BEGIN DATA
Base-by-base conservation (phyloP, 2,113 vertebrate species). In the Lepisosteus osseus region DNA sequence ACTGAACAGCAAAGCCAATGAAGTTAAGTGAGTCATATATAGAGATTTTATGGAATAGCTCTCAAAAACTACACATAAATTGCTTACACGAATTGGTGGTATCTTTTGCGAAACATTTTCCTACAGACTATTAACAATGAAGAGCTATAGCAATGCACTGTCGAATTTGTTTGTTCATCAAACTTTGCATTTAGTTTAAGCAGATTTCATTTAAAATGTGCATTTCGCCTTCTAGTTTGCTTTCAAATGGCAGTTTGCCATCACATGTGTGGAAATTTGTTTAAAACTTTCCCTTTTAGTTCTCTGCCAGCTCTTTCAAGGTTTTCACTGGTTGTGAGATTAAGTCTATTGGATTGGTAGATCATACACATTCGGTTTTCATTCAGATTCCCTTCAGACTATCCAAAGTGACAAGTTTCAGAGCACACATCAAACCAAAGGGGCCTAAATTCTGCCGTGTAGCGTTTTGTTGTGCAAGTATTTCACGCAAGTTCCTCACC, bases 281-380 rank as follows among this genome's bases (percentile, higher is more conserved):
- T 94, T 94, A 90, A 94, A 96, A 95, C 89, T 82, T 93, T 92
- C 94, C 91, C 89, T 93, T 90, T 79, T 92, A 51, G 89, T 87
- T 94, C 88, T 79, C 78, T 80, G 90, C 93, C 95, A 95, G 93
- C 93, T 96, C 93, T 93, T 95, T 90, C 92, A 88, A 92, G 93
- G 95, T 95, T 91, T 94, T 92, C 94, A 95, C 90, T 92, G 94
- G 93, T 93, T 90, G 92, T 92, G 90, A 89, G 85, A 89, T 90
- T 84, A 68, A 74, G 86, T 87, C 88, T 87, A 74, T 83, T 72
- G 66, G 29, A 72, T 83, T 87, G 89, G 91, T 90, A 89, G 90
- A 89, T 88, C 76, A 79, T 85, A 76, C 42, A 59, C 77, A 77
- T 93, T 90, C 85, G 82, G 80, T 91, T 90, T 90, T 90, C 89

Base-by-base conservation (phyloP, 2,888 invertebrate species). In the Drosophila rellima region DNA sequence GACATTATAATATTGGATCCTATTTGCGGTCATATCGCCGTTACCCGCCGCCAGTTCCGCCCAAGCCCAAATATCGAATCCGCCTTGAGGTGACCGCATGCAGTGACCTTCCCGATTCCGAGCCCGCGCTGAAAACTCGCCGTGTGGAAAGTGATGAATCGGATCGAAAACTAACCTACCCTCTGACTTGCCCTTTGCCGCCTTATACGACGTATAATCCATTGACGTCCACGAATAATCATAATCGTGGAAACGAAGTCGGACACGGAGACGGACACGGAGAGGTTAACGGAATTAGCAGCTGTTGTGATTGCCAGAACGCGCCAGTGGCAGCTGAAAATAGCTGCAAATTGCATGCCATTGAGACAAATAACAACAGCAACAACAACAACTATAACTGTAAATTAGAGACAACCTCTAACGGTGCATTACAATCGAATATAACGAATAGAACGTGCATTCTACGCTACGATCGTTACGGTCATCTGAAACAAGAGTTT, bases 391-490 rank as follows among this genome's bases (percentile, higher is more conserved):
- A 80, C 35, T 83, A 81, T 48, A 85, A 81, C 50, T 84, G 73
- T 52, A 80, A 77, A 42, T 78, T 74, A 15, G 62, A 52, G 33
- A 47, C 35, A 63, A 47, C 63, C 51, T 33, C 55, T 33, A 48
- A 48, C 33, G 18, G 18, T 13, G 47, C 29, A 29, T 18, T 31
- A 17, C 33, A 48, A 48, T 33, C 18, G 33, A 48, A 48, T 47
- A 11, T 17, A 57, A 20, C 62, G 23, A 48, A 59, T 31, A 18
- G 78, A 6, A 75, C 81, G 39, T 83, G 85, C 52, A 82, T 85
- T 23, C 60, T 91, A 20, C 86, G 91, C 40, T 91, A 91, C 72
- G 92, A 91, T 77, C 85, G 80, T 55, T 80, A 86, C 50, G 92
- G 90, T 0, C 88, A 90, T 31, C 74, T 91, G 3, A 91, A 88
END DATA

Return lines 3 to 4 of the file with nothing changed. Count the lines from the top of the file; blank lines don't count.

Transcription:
- C 94, C 91, C 89, T 93, T 90, T 79, T 92, A 51, G 89, T 87
- T 94, C 88, T 79, C 78, T 80, G 90, C 93, C 95, A 95, G 93